Fossil preservation in the Letná Formation commonly consists of internal and external moulds of generally disarticulated metazoans, including arthropods, brachiopods, molluscs, conulariids, and echinoderms, frequently associated with sandstone or quartzite layers (Chlupáč 1965, 1999a). Heavily biomineralized organisms, such as trilobites (mainly Dalmanitina socialis Barrande, 1846 and Deanaspis goldfussi Barrande, 1846), are covered by a substantial layer of limonite that replaces the calcium carbonate fraction of the exoskeleton, giving them a characteristic bright orange colouration and three-dimensional preservation. Non-biomineralized or thin-shelled animals (e.g., Duslia Jahn, 1893; Drabovaspis Barrande, 1872), on the other hand, display minute amounts of the aforementioned ore (Chlupáč 1988; Ortega-Hernández et al. 2010), have a less homogeneous colour and show little relief. The preservation of F. bohemica is more akin to that of non-biomineralizing organisms (Chlupáč 1999a) (Figs. 2–6).
With the exception of specimens NML 32998 (Fig. 3A, B) and NML 33001 (Fig. 3B, C), which are preserved in fine sandstone, most of the studied material is preserved in medium to coarse sandstone, predominantly in convex relief; the few concave specimens available (e.g., Figs. 3C, 5B, E, H, 6B) were collected in association with their counterparts. In most cases, the outline of the fossils is clearly defined by the contrast of its colour and relief with the surrounding matrix. Additional features of the cephalic shield, such as the axial sulcus and secondary spines, are preserved with varying degrees of slight three-dimensionality (Figs. 2B, C, 3A–C, 5C, E, F; 6B). In internal moulds, the central region of the cephalic shield is consistently the most convex and intact structure, while the primary spines are often broken and/or eroded to various degrees, giving them a much flatter appearance (e.g., Figs. 2A, B, F–H, 3B, 6C).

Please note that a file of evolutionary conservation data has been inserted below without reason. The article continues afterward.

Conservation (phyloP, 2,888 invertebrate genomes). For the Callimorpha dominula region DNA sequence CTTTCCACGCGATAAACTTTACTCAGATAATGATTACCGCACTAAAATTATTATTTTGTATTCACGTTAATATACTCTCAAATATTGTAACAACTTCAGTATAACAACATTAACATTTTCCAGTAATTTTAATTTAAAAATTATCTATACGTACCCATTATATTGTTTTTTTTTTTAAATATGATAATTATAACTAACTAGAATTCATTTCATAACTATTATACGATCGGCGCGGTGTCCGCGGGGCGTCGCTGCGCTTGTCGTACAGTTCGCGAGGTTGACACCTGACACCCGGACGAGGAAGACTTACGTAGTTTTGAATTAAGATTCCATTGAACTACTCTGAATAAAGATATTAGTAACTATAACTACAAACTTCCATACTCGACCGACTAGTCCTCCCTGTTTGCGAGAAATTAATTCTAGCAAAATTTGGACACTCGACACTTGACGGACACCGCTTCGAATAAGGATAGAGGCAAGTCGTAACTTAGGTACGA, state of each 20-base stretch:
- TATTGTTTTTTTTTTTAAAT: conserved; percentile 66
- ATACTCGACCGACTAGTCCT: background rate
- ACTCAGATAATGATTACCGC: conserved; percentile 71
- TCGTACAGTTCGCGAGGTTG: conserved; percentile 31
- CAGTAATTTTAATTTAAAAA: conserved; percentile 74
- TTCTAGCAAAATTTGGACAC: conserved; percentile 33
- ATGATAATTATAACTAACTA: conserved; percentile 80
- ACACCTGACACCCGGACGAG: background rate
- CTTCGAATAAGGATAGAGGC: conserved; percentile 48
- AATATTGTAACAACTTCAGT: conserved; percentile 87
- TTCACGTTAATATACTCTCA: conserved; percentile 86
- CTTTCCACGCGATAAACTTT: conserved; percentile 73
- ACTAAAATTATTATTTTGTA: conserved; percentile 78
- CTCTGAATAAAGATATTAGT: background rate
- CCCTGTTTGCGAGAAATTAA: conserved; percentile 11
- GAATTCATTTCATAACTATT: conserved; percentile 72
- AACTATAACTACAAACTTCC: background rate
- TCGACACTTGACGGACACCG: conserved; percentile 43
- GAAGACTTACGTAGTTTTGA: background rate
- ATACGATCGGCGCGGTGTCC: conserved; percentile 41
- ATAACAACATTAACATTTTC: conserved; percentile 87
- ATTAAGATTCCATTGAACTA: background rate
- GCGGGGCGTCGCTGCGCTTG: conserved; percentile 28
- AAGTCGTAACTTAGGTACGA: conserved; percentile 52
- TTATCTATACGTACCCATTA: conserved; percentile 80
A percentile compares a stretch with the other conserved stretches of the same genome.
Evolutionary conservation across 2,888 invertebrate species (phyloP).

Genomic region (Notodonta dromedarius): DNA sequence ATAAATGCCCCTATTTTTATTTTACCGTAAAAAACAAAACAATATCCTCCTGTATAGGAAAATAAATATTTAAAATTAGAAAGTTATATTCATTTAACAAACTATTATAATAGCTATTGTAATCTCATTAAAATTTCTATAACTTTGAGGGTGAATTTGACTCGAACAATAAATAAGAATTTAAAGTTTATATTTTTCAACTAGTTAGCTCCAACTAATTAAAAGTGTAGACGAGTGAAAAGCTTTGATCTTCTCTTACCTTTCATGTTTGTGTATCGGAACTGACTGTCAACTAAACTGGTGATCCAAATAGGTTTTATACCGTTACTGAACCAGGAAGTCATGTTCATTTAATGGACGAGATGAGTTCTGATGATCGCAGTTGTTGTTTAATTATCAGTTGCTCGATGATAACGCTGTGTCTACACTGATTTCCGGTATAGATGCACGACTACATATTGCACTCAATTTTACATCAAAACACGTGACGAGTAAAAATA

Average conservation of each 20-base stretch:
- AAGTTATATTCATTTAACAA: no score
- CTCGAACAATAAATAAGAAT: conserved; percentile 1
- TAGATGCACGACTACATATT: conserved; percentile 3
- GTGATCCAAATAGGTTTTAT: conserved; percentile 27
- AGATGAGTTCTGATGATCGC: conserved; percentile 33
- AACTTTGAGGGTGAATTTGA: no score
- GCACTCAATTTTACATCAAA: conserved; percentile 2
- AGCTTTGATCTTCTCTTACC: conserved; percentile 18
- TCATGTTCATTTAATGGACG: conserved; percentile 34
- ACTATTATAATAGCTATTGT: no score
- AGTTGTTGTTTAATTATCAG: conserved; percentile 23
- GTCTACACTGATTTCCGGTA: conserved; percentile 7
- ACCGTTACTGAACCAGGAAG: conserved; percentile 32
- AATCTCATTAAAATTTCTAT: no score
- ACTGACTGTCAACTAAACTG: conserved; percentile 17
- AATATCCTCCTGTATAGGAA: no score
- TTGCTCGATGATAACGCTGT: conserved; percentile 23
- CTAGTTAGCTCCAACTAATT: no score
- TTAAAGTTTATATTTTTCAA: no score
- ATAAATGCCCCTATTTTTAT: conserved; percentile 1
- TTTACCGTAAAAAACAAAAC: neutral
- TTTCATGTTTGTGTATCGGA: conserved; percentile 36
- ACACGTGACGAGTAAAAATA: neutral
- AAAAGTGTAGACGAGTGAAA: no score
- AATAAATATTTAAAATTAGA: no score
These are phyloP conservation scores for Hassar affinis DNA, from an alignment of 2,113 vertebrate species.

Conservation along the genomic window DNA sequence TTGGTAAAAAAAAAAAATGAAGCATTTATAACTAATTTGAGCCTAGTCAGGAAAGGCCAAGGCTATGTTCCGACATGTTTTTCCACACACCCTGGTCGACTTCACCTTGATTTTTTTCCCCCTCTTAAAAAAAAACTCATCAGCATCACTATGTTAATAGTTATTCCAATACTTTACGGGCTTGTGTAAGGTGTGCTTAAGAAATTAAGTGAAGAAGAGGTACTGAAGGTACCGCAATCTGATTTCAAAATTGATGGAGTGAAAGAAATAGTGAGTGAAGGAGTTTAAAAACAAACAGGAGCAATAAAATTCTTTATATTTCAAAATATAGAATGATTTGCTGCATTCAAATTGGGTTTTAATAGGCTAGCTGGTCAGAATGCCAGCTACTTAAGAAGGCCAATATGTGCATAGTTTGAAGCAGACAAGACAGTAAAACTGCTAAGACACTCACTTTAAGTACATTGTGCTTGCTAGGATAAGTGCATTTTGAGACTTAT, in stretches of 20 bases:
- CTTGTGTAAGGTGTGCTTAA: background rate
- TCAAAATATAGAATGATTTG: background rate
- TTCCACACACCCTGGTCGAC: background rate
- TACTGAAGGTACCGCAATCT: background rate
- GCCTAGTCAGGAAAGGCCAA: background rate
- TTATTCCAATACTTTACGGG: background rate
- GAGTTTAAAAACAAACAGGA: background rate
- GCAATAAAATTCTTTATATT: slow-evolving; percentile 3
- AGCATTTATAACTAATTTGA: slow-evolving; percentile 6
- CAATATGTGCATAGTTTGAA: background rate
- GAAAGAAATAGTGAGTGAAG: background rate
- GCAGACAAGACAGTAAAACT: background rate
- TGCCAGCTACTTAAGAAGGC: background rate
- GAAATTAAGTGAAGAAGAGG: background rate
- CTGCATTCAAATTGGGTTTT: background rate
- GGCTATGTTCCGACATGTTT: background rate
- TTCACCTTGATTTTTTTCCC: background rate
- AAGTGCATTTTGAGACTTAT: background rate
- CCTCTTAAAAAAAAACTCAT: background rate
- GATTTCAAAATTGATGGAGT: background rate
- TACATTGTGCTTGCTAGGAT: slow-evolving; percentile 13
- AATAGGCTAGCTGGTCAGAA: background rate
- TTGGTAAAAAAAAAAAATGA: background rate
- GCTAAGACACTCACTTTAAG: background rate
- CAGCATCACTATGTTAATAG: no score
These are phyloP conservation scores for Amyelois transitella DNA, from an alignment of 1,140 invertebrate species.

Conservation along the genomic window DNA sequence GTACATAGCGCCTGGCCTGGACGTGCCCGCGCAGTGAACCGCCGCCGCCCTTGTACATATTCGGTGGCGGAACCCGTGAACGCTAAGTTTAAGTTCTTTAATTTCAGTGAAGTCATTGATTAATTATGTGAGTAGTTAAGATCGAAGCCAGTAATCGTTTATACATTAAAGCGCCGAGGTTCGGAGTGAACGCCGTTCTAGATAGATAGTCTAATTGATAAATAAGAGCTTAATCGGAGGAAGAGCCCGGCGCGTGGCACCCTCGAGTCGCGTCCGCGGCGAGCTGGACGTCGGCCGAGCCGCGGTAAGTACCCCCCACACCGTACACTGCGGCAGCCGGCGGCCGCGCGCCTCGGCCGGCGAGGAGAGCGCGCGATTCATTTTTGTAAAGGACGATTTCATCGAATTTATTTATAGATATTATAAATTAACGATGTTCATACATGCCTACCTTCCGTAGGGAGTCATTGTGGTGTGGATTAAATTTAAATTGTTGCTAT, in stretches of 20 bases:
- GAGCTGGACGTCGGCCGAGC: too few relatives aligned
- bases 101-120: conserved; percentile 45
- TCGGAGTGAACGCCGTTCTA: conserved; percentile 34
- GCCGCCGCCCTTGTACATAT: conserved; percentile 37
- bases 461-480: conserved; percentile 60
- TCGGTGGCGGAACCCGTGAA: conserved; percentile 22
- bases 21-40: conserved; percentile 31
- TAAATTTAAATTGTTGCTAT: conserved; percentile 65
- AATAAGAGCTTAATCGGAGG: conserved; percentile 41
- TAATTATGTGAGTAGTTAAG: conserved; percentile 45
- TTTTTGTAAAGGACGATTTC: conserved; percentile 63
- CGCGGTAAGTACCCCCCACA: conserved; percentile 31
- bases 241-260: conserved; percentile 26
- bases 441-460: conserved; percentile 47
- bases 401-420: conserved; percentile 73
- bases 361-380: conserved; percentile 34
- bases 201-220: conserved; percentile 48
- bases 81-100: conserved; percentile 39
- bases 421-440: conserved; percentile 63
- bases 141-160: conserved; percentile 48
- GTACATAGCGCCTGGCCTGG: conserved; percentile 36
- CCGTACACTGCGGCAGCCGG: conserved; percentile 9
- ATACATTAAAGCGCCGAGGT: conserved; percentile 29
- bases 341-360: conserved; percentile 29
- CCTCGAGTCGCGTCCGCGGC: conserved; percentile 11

An interesting morphological and colouration bias can be observed in several weathered specimens. In these cases, the cephalic shields are mostly devoid of complete secondary spines, but instead possess a dark halo that shrouds the fossil's outline (Figs. 2A, D–F, H, 3D, E). A closer inspection of this region demonstrates the presence of numerous triangular stubs on the margins of the cephalic shield (Fig. 5E), which are identical to the bases of the well-preserved secondary spines in specimen NML 32998, the latter notable in not displaying the different colour patterning (Fig. 3A). Chlupáč (1999a) interpreted the different colouration as a result of Mn and/or C. Considering the mould preservation of the fossils in coarse sandstone, the presence of any carbonaceous remains seem highly unlikely, and thus cannot account for the dark shade distributed exclusively around the specimens. Allen (2002) has shown that, in low Fe environments, iron haloes form in the sediment around decaying carcasses. Taking into consideration the widespread occurrence of limonite on the fossils (Chlupáč 1988), these observations suggest that the dark halo may have a ferric composition, and have originated as a consequence of the initial stages of decay of the most distal and fragile regions of the body, the secondary spines. In the case of specimen NML 23998 (Fig. 3A), it appears that decay was minimum, as evidenced by the remarkably pristine morphology of the delicate secondary spines and the homogeneous colour of the cephalic shield with respect to the rock matrix. It is therefore proposed that the genus Furca in the Letná Formation consists of a single species that is represented by a tapho-series reflecting various stages of decay. As such, the distinction between F. bohemica and F. pilosa is an artefact of preservation, as the only character that differentiates these species is the length of the secondary spines. Chlupáč (1999a) also reported a specimen denominated Furca sp., described as lacking the anterolateral spines and the secondary spine fringe (Fig. 3C). This again consists of a typical F. bohemica specimen in which a more advanced degree of decay has stripped down the secondary spines from the margins, and the orientation of burial obscured the anterolateral spines.